Hans Olson (1973) Western Winds (LP) Joplin Records (3266)

Hans Olson Western Winds 


Joplin Records 3266 

*** noteworthy

While the blues is the foundation of most everything you’ll find me bragging about, the blues at its base really ain’t my bag. If it ain’t authentic, then what’s the point, and if it is authentic, it usually sounds outdated. Of course, plenty of exceptions exist.

But those exceptions usually come from black musicians playing the blues fast, and this cat focuses on the slow to mid tempo. And typically there’s nothing worse than white folks trying to create authentic black blues. It’s like some educated fools digging up the bones of the aborigines, putting them in a museum, collecting the entrance fees and acting self-righteous.      

But there’s something honest about the backroom basement sound on this album. You almost have to dig it. It sounds like somewhere between Captain Beefheart and Bob Seger, Van Morrison and Rory Gallagher, the Allman Brothers and Tony Joe White, and comes straight from the black blues, somewhere between John Lee Hooker and Sonny Terry/Brownie McGhee, and the blues appear to run straight through this artist’s heart. He focuses on the slow and midtempo but seems to know when turn up the voltage.

This might not match any of those previously mentioned artists in their primes, but it’s definitely worth a listen if you come across it. It’s apparently his first long player.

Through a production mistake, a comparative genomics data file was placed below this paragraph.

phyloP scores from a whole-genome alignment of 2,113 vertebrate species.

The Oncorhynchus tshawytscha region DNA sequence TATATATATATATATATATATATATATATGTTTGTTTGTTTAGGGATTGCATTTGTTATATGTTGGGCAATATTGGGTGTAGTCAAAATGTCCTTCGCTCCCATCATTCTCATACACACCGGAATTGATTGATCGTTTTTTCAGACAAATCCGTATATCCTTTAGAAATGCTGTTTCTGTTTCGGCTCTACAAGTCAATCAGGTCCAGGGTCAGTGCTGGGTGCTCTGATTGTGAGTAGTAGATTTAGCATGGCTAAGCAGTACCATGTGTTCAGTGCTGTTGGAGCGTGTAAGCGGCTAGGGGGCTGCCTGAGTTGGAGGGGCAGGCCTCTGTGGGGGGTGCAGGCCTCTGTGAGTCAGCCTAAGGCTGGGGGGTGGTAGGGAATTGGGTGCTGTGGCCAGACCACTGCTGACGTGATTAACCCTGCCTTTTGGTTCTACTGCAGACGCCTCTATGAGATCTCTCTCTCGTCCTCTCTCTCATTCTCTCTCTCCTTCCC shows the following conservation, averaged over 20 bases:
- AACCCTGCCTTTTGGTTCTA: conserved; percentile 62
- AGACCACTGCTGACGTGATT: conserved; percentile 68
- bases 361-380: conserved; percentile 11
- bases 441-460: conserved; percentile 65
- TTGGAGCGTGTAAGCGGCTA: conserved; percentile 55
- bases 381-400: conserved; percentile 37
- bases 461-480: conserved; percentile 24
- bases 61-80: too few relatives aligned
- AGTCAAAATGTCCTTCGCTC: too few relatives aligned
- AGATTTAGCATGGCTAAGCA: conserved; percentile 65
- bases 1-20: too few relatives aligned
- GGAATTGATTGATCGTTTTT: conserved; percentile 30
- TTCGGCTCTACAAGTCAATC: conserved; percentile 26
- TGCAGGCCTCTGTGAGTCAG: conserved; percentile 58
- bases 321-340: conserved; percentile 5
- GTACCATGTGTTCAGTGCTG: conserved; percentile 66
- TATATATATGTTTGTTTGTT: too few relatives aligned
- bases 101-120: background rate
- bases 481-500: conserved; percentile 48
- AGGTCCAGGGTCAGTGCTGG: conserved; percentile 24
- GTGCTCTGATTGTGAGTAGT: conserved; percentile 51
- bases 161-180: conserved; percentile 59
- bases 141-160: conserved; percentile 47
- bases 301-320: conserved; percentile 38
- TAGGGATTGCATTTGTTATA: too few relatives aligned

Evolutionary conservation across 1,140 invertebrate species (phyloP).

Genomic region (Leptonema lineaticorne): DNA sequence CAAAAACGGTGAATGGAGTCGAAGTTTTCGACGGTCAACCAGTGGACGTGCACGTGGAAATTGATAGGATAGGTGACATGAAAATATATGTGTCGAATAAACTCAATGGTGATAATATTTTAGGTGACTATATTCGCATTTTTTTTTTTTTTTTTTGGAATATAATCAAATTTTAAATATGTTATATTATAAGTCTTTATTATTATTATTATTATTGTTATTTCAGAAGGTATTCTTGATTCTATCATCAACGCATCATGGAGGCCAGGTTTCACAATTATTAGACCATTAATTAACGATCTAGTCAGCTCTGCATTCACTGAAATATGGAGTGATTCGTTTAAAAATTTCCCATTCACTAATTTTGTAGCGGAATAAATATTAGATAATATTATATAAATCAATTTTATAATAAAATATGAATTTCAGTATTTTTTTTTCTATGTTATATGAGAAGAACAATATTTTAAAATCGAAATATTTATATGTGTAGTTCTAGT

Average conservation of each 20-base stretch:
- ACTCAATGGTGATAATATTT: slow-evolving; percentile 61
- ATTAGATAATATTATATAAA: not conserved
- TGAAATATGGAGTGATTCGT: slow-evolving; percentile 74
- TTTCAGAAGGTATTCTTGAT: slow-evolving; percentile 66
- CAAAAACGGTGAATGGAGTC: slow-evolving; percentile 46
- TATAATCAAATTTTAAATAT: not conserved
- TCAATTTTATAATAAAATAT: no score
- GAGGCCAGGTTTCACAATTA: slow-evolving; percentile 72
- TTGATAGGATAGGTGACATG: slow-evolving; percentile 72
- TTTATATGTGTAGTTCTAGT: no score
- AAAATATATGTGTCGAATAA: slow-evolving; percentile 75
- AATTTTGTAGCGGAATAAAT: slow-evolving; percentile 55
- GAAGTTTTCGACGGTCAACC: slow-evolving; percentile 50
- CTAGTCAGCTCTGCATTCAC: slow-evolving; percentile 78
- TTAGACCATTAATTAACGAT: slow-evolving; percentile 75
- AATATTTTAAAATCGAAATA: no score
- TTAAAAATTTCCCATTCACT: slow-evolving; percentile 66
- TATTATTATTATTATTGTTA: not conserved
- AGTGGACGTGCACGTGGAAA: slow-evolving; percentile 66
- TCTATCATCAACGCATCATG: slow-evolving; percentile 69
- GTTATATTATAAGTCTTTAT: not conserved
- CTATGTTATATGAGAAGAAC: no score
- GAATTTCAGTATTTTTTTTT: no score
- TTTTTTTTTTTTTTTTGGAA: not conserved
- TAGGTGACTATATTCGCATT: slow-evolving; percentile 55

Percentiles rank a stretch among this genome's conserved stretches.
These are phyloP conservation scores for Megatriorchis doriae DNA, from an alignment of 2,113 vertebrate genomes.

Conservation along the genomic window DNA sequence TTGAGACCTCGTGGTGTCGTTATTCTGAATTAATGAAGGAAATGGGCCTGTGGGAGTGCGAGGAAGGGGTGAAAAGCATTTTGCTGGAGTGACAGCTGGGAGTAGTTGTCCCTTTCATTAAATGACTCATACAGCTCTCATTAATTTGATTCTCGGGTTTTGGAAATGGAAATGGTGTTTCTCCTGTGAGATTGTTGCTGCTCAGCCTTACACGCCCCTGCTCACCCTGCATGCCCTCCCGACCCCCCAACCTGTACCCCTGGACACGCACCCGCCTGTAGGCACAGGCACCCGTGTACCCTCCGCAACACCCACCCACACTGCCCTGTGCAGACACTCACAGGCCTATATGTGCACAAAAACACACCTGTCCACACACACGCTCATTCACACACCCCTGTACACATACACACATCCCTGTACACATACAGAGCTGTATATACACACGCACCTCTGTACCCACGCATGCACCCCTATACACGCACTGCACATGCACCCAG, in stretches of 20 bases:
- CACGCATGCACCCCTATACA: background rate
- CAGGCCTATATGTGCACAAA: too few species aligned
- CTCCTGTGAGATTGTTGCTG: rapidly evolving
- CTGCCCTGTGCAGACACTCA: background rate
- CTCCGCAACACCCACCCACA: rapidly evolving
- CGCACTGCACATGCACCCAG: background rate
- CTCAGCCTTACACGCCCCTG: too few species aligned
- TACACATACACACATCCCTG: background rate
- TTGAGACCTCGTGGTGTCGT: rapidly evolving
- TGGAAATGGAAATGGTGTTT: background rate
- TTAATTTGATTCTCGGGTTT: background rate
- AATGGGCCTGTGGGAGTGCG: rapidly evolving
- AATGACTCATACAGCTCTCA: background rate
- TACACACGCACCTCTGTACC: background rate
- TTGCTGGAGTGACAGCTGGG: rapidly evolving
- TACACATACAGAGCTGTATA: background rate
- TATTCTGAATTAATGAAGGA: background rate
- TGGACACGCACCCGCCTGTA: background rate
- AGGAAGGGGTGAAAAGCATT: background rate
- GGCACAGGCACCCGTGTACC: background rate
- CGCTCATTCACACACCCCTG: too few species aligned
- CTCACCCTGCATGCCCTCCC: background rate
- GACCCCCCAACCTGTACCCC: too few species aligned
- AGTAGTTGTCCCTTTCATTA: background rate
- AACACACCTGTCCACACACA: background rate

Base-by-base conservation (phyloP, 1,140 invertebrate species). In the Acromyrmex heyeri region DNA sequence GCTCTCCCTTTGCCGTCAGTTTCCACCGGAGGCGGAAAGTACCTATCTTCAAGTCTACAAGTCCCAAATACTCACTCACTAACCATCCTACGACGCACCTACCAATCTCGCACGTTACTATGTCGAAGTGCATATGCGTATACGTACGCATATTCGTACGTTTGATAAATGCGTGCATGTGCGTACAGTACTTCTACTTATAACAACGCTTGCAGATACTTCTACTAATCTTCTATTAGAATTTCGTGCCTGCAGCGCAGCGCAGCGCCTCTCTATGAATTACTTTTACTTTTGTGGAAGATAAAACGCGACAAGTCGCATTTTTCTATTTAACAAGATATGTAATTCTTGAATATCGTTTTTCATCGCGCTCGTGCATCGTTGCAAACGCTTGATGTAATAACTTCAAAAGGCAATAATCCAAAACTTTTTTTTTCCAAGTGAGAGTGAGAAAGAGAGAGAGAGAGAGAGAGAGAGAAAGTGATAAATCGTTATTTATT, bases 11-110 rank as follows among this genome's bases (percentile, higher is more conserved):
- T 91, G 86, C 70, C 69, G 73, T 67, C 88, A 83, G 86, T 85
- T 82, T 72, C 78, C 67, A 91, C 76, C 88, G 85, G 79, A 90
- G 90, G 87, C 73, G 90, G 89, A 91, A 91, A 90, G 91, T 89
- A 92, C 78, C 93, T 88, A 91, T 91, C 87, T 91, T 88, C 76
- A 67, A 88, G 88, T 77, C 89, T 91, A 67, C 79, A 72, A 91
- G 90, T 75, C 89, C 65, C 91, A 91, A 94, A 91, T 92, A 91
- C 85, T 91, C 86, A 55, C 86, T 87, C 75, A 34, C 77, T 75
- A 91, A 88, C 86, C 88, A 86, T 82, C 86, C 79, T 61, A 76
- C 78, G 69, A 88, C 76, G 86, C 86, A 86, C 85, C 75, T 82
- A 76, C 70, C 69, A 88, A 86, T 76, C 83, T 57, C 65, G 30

Marc Benno (1971) Minnows (LP)

Marc Benno Minnows 

A&M 4303

Produced by David Anderle

engineered by Bruce Botnick
*** noteworthy 
Likely the best offering from this Texas musician, likely for several reasons, including the people who helped create this set of low key bluesy material, including four great guitarists: Clarence White, Jesse Ed Davis, Bobby Womack, and Jerry McGee.

Of course, Benno himself deserves credit for the quality of this set, as he writes all of the songs, sings and plays several instruments–guitar, piano, organ, and marxophone. Perhaps mostly importantly, Benno (fresh from playing on the Doors’ L.A. Woman album) exhibits a frailty that only shows up this album.

While Ambush, the follow up to this album, was likely his most successful commercially speaking, this is the one that comes closest to a timeless classic.

— winch